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J Antimicrob Chemother. 2002 Sep;50(3):331-8.

Sequence and genome context analysis of a new molecular class D beta-lactamase gene from Legionella pneumophila.

Author information

  • 1Bristol Centre for Antimicrobial Research and Evaluation, Department of Biochemistry, University of Bristol, School of Medical Sciences, University Walk, Bristol BS8 1TD, UK. Matthewb.Avison@bris.ac.uk

Abstract

Legionella pneumophila Philadelphia-1 (ATCC 33152) produces a serine active site beta-lactamase. The chromosomal gene that encodes this enzyme, loxA, has been cloned by PCR using information from the L. pneumophila Philadelphia-1 genome sequencing project. LoxA is a class 2d penicillinase, and its sequence puts it into the molecular class D beta-lactamase family, although phylogenetic analysis shows that LoxA forms a distinct branch in the OXA family along with the LoxA homologue, OXA-29, from Legionella gormanii ATCC 33297(T). Upstream of loxA on the L. pneumophila Philadelphia-1 chromosome is a two-gene locus similar to that found linked to the beta-lactamase genes of Gram-positive bacteria. The unit consists of loxI, encoding a homologue of the Gram-positive beta-lactamase expression regulator, and pbpX, encoding a putative penicillin-binding transpeptidase. Despite the presence of beta-lactamase regulator homologues, we could find no evidence of LoxA induction upon challenge of L. pneumophila Philadelphia-1 with beta-lactams.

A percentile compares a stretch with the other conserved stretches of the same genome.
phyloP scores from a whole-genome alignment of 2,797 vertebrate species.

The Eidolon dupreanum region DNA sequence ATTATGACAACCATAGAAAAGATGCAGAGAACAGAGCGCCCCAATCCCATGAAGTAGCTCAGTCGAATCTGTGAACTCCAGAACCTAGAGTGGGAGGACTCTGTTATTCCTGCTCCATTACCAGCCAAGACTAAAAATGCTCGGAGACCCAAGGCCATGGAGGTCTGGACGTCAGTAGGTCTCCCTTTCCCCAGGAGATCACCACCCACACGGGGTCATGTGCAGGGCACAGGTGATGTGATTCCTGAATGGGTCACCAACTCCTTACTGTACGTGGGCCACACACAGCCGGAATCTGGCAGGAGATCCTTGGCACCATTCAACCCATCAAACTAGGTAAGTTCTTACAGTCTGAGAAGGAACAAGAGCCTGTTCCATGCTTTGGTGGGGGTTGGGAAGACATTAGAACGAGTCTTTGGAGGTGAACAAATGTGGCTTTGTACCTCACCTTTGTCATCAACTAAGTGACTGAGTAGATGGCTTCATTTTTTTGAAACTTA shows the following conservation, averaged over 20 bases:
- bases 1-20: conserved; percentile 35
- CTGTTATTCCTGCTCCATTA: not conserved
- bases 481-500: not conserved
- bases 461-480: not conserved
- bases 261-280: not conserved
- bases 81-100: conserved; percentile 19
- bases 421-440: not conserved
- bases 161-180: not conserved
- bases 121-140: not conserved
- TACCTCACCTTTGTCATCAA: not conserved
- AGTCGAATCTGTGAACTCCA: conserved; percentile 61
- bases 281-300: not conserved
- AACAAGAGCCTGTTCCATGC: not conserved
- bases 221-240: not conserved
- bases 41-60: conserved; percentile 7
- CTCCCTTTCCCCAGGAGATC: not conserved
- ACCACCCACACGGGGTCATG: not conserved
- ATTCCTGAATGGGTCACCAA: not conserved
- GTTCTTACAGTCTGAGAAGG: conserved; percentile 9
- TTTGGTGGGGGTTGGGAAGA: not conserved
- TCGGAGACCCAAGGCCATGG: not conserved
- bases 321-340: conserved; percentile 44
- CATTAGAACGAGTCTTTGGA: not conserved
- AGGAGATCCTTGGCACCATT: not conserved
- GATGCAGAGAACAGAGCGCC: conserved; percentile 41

PMID:
12205057
[PubMed - indexed for MEDLINE]
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